Employers Required to Pay for Psychiatric Treatment

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Employers Required to Pay for Psychiatric Treatment

The recent Employment Appeal Tribunal case of Croft Vets v Butcher has given rise to the possibility that employers may be required to pay for psychiatric treatment or counselling for their depressed employees.

The appeal in Croft centred around an employee who had taken time off work because she was suffering from work-related stress and depression.  In response to her sickness absence the claimant’s employer referred her to a private Consultant Psychiatrist.  The psychiatrist recommended a number of further sessions to facilitate her return to work.  When her employer refused to pay for those sessions the claimant successfully brought a claim of unfair constructive dismissal.

Basis of the Claim

The claimant based her claim on her employer’s failure to meet its duty to make reasonable adjustments for her disability (her depression).  Disabled employees must be prevented by their employers from suffering a substantial disadvantage in the workplace as a result of their disability.  As such an employer must make reasonable adjustments to prevent any disadvantage from occurring.

In the case of Croft the claimant was successful in arguing that, by refusing to fund her treatment, her employers had failed to make reasonable adjustments for her and as such failed to prevent her from suffering a substantial disadvantage as a result of her disability.

When is Depression a Disability?

A disability, according to the Equality Act is

a physical or mental impairment’ […] which has a substantial and long-term adverse effect on their ability to carry out normal day-to-day activities.

Mild depression would not therefore be considered a disability, but anything which might prevent a person from going to work and which lasts, or is likely to last, longer than 12 months would be considered a disability.

An Employer’s Duty to make Reasonable Adjustments

If an employer knows or ought to have known that an employee has a disability then the duty to make reasonable adjustments to prevent a disadvantage arises.

Section 20 of the Equality Act creates a three-fold duty on employers to make reasonable adjustments

(1) It requires that where a provision criterion or practice (PCP) puts a disabled person at a substantial disadvantage in comparison with persons who are not disabled, an employer must take such steps as are reasonable in order to avoid the disadvantage

(2) It requires that where a physical feature puts a person at a substantial disadvantage in relation to a relevant matter in comparison with persons who are not disabled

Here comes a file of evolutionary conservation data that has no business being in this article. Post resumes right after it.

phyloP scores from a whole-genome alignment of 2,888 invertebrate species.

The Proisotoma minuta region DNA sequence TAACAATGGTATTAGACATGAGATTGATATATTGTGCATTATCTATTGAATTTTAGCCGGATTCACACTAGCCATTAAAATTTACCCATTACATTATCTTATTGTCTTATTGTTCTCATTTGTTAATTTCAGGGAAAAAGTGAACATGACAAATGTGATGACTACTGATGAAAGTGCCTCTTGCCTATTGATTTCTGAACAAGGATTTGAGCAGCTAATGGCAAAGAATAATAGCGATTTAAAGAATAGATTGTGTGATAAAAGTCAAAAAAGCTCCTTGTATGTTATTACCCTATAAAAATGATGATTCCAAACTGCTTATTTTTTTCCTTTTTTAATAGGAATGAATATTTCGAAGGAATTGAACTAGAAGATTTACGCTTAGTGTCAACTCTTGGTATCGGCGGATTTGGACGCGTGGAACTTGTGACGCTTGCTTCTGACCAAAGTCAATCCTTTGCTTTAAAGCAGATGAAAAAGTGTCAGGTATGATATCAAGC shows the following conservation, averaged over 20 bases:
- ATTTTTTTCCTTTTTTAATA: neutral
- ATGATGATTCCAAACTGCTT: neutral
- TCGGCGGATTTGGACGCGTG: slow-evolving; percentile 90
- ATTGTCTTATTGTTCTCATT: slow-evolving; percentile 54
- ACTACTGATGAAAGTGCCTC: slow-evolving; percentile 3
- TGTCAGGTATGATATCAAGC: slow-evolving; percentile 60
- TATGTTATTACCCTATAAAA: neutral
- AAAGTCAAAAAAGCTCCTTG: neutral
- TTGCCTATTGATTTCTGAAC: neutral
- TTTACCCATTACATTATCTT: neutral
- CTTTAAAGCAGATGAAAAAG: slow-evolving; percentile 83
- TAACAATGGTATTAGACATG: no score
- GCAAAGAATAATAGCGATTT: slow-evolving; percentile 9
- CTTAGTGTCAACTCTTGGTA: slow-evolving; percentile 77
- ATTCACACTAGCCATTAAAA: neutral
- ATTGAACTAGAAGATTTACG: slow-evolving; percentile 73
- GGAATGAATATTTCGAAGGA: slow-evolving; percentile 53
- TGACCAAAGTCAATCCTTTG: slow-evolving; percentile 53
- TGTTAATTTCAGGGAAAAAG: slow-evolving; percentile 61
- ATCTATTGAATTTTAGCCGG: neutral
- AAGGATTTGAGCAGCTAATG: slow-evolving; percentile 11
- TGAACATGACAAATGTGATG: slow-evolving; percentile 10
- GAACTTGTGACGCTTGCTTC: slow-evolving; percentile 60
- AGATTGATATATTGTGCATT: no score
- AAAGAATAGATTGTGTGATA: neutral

(3) a requirement, where a disabled person would, but for the provision of an auxiliary aids  be put at a substantial disadvantage.

Does this mean employers must pay for private medical treatment?

In short, no.  The duty would only arise where it could be proved that paying for treatment might amount to a reasonable adjustment.  In the case of Croft it was not the private medical treatment which was an issue per se but the failure to provide a specific form of support, the psychiatric treatment, that would have allowed the claimant to return to work.

Who should meet the cost of psychiatric treatment?

The cost of complying with the duty to make reasonable adjustments should never fall to the employee.  Section 20(7) of the Equality Act provides that a person subject to the duty to make reasonable adjustments may not, subject to express provision to the contrary, require a disabled person to pay the costs of meeting that duty to any extent.

Do small employers have to make reasonable adjustments?

Formerly section 7 of the Disability Discrimination Act (DDA) exempted employers with fewer than 20 employees from making reasonable adjustments for their disabled employees.  This is not so with the Equality Act which replaced the DDA and which provides no such exemption for smaller employees.   Notwithstanding the requirement for all employers to make reasonable adjustment, the size of an employer’s business can be a relevant factor for a tribunal to consider in respect of what constitutes a reasonable adjustment.

If you have suffered from depression and feel that your employer has failed to make reasonable adjustments for you to allow you to continue working then you may wish to call our legal helpline on 0800 014 8727.  Your call will be answered by a legally qualified advisor and anything you tell us will be treated in the strictest confidence.